In the portion of Behaalos'cha, the Torah relates [ 1 ] how the Jewish people brought the Paschal
offering in the desert on the fourteenth of Nissan, one year after their
Exodus from Egypt. At that time, certain individuals were ritually
impure and so could not bring their offering.
In response to their lament "Why should we lose the privilege of
bringing the offering," G-d said that those unable to bring the Paschal
offering on the fourteenth of Nissan could do so one month later, on the
fourteenth of Iyar. This "makeup" offering is known as Pesach Sheni, the
In the simple context of the verse, there are three elements that may
prevent one from bringing the Paschal offering at the appointed time.
a) the individual was ritually impure during the time of the offering;
b) the person was outside the Courtyard of the Beis HaMikdash;
c) the individual's chametz was still in existence.
Why are these three elements prerequisites to offering the Pesach
Rishon, the "First Passover"?
All sacrificial offerings, korbanos, possess three general components.
First and most essential is - as indicated by the name korban, which is
derived from the root karov, or near - that of drawing close to G-d. [ 2 ]
The second aspect of korbanos is that they elevate that which is below
to the higher spiritual realms. This applied particularly to the portion
of the korban that was consumed by the heavenly fire which descended
upon the altar. [ 3 ]
The third element in korbanos is they draw down G-dliness from above.
This applies mainly to the portion that was eaten by the priests, or by
the individual who brought the offering. By consuming the korban, its
sanctity permeated the individual, becoming his very flesh and blood.
[ 4 ]
With regard to the Paschal offering, these three elements exist to an
even greater degree, for the following reasons:
The closeness to G-d accomplished by the Paschal offering is far greater
than that achieved by other offerings. This is because the spirituality
attained is not merely an advance from level to level, but rather - as
the name Pesach (Hebrew for "leaping" [
5 ] ) implies - that a Jew is thereby empowered to "leap" out of his
previous existence, becoming an entirely new entity. The Paschal
offering thus surpasses other offerings, after the bringing of which a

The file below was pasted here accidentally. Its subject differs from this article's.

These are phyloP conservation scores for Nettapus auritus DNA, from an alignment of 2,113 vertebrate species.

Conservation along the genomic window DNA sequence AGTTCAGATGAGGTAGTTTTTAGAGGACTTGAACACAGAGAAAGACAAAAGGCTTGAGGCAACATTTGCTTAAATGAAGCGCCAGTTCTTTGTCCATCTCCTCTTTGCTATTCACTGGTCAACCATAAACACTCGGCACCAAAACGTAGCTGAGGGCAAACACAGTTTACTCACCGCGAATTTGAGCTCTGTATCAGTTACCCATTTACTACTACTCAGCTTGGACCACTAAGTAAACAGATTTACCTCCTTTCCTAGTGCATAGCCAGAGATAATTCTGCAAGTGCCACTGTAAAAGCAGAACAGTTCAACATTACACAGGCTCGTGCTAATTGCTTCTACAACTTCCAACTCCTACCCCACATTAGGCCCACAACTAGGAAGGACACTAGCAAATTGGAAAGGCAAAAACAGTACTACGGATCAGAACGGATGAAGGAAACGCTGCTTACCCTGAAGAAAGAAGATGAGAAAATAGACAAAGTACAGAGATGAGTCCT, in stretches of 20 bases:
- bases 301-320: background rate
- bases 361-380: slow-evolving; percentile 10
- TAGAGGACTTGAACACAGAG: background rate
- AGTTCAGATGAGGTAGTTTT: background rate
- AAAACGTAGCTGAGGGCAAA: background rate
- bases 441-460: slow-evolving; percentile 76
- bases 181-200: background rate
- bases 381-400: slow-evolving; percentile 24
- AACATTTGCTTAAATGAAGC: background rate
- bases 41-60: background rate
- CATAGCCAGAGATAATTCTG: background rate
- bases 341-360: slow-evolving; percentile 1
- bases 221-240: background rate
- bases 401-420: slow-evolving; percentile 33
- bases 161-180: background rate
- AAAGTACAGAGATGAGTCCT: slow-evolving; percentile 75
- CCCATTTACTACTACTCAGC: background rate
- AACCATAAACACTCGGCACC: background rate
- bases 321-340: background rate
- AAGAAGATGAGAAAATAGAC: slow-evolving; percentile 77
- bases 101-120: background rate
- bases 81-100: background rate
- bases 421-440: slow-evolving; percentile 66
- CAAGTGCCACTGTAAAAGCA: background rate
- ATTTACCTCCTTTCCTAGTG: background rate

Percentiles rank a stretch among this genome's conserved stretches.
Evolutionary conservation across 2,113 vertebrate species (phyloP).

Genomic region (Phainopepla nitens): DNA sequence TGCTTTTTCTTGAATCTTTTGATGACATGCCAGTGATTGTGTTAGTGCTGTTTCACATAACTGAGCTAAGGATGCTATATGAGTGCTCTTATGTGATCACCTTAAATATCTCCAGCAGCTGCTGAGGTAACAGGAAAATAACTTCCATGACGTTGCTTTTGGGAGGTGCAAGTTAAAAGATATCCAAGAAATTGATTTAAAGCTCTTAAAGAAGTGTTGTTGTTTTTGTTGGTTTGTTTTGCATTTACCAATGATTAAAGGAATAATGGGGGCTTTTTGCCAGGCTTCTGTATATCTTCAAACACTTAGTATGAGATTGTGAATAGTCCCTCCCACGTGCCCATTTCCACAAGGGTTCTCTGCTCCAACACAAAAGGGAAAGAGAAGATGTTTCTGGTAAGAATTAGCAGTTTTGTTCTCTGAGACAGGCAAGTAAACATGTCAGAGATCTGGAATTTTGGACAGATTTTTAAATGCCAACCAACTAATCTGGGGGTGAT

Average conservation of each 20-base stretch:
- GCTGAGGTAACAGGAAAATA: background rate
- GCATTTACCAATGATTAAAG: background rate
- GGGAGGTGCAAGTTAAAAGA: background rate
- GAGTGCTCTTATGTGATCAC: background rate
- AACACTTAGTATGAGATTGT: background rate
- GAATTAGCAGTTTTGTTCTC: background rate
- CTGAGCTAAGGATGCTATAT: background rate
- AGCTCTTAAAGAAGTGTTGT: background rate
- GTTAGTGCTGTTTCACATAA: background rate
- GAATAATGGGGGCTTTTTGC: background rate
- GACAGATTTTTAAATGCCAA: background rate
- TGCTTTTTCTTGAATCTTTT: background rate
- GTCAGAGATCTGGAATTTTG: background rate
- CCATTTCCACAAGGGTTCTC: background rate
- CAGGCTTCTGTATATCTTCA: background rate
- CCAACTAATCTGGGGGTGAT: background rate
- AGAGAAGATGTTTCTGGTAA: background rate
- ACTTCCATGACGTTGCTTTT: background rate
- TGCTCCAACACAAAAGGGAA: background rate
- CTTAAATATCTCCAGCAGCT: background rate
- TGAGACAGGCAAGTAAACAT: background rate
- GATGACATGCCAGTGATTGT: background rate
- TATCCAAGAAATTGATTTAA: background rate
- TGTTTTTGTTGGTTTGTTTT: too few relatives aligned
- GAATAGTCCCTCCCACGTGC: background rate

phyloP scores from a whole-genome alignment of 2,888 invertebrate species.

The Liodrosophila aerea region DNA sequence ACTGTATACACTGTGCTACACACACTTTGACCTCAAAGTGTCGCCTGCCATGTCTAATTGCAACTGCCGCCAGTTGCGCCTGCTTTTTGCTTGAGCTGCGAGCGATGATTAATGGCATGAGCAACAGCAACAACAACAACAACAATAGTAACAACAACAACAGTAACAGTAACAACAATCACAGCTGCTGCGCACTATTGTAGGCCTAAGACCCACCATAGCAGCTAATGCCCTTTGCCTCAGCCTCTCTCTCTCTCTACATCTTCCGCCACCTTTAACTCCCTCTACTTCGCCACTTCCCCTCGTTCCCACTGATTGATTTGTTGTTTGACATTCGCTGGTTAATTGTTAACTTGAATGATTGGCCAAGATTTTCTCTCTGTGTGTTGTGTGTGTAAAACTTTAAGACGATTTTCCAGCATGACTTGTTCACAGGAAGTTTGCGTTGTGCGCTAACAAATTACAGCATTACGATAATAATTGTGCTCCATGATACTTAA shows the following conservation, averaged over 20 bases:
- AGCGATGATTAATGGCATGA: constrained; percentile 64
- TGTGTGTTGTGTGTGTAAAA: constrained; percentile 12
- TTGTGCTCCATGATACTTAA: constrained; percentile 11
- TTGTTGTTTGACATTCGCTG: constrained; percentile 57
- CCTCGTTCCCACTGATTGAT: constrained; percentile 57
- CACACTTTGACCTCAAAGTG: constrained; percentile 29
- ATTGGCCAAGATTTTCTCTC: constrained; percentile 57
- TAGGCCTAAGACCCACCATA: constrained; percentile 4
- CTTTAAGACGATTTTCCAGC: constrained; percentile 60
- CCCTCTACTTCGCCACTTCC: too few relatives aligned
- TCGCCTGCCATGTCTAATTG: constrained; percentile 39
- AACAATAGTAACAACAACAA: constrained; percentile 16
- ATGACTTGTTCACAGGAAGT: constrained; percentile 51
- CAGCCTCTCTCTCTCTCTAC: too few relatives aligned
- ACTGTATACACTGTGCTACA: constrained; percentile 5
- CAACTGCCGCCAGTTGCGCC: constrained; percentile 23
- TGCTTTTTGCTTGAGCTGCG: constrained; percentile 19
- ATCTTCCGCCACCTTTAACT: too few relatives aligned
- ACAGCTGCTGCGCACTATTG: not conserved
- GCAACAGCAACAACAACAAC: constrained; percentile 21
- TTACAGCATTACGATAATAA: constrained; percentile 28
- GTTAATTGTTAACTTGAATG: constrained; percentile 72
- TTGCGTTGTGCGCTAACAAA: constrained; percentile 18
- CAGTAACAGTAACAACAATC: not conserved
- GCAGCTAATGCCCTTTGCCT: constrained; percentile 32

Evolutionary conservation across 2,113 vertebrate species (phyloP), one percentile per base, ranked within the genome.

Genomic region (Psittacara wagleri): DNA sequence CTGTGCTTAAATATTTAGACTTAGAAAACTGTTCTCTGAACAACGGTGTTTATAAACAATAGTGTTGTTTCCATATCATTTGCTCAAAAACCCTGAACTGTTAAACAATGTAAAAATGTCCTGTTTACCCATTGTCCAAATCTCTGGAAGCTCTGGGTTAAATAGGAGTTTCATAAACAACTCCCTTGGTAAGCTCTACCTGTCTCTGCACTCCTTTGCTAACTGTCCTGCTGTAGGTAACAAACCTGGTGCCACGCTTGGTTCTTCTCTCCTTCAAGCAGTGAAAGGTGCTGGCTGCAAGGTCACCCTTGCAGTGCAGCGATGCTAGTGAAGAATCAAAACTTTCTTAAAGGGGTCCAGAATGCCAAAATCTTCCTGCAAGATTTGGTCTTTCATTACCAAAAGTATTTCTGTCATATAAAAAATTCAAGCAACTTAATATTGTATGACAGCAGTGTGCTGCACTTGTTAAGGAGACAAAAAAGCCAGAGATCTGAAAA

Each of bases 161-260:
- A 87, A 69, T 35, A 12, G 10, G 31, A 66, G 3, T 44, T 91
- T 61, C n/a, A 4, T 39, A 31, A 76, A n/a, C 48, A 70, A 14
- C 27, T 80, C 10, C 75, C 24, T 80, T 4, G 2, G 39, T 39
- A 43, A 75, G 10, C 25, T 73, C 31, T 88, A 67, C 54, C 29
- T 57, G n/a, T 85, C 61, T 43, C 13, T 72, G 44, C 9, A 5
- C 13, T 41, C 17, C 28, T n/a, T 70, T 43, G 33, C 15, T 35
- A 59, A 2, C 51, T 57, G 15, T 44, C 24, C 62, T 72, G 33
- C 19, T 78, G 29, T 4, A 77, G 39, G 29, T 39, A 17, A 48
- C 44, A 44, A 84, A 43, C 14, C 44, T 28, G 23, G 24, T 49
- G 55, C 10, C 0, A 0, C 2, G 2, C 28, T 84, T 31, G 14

person remains essentially unchanged.
The elevation of that which is below to a higher spiritual realm is also
greater in the Paschal offering than in other offerings, for the
elevation is accomplished even in that portion that is eaten. This is
because that part as well is to be "roasted over fire. [ 6 ] Fire - rising as it does from lower to higher -
echoes the elevation from below to above.
So too with regard to the G-dliness drawn down through eating the
Paschal offering. It too is greater than that afforded by other
offerings, for "the Paschal offering originated for the purpose of being
eaten." [ 7 ]
In order to accomplish these three things, it is necessary
- for the person's chametz to have been destroyed;
- that he be ritually pure; and
- that he find himself within the confines of the Beis HaMikdash.
Chametz denotes arrogance. [ 8 ]
Since G-d says of a haughty individual that "We cannot dwell together,"
[ 9 ] the possession of chametz
precludes drawing close to G-d, something that is integral to the
The state of ritual impurity counters the elevation contained within the
Paschal offering. Ritual impurity is an intangible; it cannot be grasped
physically or even intellectually. [ 10
] It consists of a change in a person's spiritual status, whereby a
soul's spirituality is diminished. It therefore hinders a person's
ability to lift himself out of the physical world and become part of the
Being outside the Beis HaMikdash involves the physical body. Although a
person may desire to be inside the Beis HaMikdash, and consequently -
because of his heartfelt desire - in a spiritual sense he indeed is
inside, [ 11 ] his physical self is
still outside. This is the opposite of the drawing down of G-dliness
accomplished by eating the Paschal offering.
Pesach Sheni teaches us that even when one is lacking in any, or even
all, of these three elements, and thus cannot bring the Paschal offering
in its appointed time, "it is never too late; one can always rectify the
past." [ 12 ]
Based on Likkutei Sichos, Vol. VIII, pp. 67-74.
- Back to text Bamidbar 9:1-16.
- Back to text See Sefer HaBahir, section 109. See also Bachya, Vayikra 1:9; Pri Eitz Chayim, Shaar HaTefillah, ch. 8.
- Back to text See VeHu Omed Aleihem 5663.
- Back to text See Derech Mitzvosecha, Mitzvas Achilas Kodshei Kalim LaKohanim; VeHu Omed, ibid.
- Back to text See Rashi, Shmos 12:11.
- Back to text Shmos 12:9.
- Back to text Pesachim 76b.
- Back to text Likkutei Torah, Tzav, p. 13c, et al.
- Back to text Sotah 5a. See also Tanya, ch. 6.
- Back to text See Rambam, conclusion of Hilchos Mikvaos.
- Back to text In line with the saying of the Baal Shem Tov (quoted in Mayim Rabbim 5636, ch. 113, Rifa'eini 5698, ch. 5); "Wherever the person's desire is, that is where he is in his entirety."
- Back to text HaYom Yom, p. 53.